To receive Morning Links in your inbox every weekday, sign up for our Breakfast with ARTnews newsletter.
FOLLOWING THE PAPER TRAIL. The Denver Art Museum will return to Cambodia four antiquities that are linked to Douglas Latchford, the dealer accused of trafficking in looted material, the Washington Post and the Colorado Sun report. Latchford was indicted on trafficking charges in 2019, but died in 2020 before standing trial. His activities have come under renewed scrutiny during the Pandora Papers investigations, which identified 10 museums holding works that were once in his possession. In other DAM news, it is unveiling a $150 million-plus renovation of its campus, and the Sun, the Denver Post, and Rocky Mountain PBS have previews.
A MONDAY ARTIST BLOTTER. (They have been busy!) In San Francisco, Judy Chicago offered up a sculpture of smoke and pyrotechnics to a crowd of around 8,000, Datebook reports. (Here’s an ARTnews guide to Chicago.) To draw attention to climate change, Spencer Tunick shot hundreds of nude models near the Dead Sea in Israel, and the AFP has the story. Basil Watson has been selected to create a monument to the Windrush generation at Waterloo Station in London, per BBC News. Carlo Benvenuto photographed his Milan home for Domus. Darren Bader spoke with Flaunt about his latest show, at the Little House in Los Angeles. And Gilbert & George went to lunch with the Observer Food Monthly to discuss their goings-on and general worldview. “The greatest English invention is cooked breakfast,” Gilbert said.
Singaporean artist Sarkasi Said, who used batik techniques to create a wide-ranging body of contemporary art, died last week at 81. Referring to Said as the “Baron of Batik,” the city-state’s president, Halimah Yacob, said he “will be remembered for his passion and determination in pursuing his craft.” [The Straits Times]
Japanese billionaire and ARTnews Top 200 Collector Yusaku Maezawa has been training for his 12-day trip to space in December, and has compiled a list of 100 things he plans to do while orbiting the earth, including playing badminton with another crew member. [Associated Press/Courthouse News]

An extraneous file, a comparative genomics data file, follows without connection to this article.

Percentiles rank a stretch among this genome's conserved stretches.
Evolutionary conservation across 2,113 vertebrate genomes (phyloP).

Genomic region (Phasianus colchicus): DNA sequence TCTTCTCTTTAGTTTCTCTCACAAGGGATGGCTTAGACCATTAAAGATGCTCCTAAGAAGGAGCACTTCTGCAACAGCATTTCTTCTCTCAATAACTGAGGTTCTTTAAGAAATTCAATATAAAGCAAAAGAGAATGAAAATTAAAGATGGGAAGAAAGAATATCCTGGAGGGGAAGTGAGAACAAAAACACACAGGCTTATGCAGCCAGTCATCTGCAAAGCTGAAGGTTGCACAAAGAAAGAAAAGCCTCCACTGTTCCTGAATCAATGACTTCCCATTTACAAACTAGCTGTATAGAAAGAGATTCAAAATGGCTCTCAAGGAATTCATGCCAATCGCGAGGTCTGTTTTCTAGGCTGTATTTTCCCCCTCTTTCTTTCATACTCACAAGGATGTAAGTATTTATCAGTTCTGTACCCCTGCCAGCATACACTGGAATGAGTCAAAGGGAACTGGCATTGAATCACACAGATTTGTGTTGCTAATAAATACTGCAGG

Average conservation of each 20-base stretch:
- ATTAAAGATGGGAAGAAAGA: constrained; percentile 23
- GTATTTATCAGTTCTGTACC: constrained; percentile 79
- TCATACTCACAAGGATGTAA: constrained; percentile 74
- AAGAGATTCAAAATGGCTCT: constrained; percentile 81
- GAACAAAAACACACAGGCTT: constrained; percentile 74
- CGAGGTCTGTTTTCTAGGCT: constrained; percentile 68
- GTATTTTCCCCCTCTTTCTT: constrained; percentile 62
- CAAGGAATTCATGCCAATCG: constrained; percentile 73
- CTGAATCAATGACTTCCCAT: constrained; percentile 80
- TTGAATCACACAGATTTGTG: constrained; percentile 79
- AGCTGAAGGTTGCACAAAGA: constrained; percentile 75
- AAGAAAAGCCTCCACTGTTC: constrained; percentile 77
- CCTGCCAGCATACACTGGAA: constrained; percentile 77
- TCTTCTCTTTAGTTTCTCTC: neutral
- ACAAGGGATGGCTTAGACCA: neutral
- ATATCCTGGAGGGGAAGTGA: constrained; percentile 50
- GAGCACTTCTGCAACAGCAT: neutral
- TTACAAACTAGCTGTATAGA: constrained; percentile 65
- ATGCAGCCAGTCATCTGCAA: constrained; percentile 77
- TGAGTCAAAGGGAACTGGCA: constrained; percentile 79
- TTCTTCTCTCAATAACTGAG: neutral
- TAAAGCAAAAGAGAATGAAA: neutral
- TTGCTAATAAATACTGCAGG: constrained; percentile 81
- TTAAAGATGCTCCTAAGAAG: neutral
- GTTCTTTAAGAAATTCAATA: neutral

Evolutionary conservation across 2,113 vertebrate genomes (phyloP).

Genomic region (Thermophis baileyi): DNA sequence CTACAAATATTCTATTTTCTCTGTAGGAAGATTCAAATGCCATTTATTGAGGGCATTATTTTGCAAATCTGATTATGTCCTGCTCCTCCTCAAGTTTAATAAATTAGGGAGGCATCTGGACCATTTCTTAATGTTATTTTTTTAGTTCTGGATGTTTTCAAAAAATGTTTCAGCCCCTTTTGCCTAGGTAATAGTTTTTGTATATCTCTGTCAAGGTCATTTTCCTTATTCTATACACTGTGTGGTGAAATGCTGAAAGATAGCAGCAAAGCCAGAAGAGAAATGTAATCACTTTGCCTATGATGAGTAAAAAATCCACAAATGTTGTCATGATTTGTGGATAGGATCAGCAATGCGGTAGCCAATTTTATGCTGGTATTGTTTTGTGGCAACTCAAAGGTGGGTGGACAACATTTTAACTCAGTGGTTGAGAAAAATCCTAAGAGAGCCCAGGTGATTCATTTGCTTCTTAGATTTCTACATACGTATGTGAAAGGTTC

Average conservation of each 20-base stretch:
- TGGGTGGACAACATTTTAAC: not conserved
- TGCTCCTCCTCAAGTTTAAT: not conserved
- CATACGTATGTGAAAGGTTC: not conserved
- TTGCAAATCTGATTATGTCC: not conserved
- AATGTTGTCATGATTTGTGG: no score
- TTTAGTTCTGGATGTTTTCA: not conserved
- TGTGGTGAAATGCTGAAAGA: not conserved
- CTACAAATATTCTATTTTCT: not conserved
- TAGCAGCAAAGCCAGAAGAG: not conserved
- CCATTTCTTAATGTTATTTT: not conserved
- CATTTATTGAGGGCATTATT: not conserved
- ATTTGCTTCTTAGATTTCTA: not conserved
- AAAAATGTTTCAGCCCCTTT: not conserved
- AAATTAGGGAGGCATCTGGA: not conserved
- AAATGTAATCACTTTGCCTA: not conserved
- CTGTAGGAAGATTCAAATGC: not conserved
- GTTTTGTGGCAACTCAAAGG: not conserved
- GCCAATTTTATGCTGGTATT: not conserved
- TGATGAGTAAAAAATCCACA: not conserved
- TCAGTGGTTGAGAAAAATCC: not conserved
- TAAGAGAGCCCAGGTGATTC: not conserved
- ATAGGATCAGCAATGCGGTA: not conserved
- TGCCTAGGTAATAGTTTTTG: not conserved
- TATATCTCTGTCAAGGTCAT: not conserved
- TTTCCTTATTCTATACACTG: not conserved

In his weekly column on the media, Ben Smith looks at the German heavyweight Axel Springer, whose chief executive, Mathias Döpfner, “owns one of Germany’s leading collections of female nude paintings.” Döpfner is also known for throwing formidable holiday parties; one featured an impressive 512 disco balls. [The New York Times]
Frieze has tapped Patrick Lee, the executive director of Seoul’s Gallery Hyundai, to be the director of its new fair in the South Korean capital. The event is set to open next September in a partnership with the Korea International Art Fair. Both Frieze London and KIAF ran last week (and round-ups are available through those links). [The Art Newspaper]
A golf resort in Terlingua, Texas, is now home to a statue of Robert E. Lee that Dallas removed from view in 2017 and offered at auction (where it sold for some $1.4 million). The venue, which is owned by billionaire pipeline kingpin Kelcy Warren, received it as a donation in 2019. [Houston Chronicle]
In Cardiff, Wales, a municipal cleaning crew erased a series of street-art murals painted by emerging artists to celebrate underrepresented women. The city said the “devastating error” was a result of a miscommunication, and that it is working to find a way to rectify the situation. [The Guardian]
THE NAKED TRUTH. In one of the more imaginative marketing efforts in recent memory, Vienna’s tourism board has started an account on the adults-only site OnlyFans to showcase nude artworks in the city, CNN reports. The move is a response to museums in the Austrian capital having social-media companies censor works they were trying to post in recent years: Facebook apparently nixed a Venus of Willendorf from the Natural History Museum and TikTok blocked the Albertina’s account after it showed Nobuyoshi Araki photos. A rep for the tourism board told the Guardian that “we want to stand up for our values and our beliefs,” and the board issued a statement saying that “Vienna and its art institutions are among the casualties” of a “new wave of prudishness” coming from social-media firms.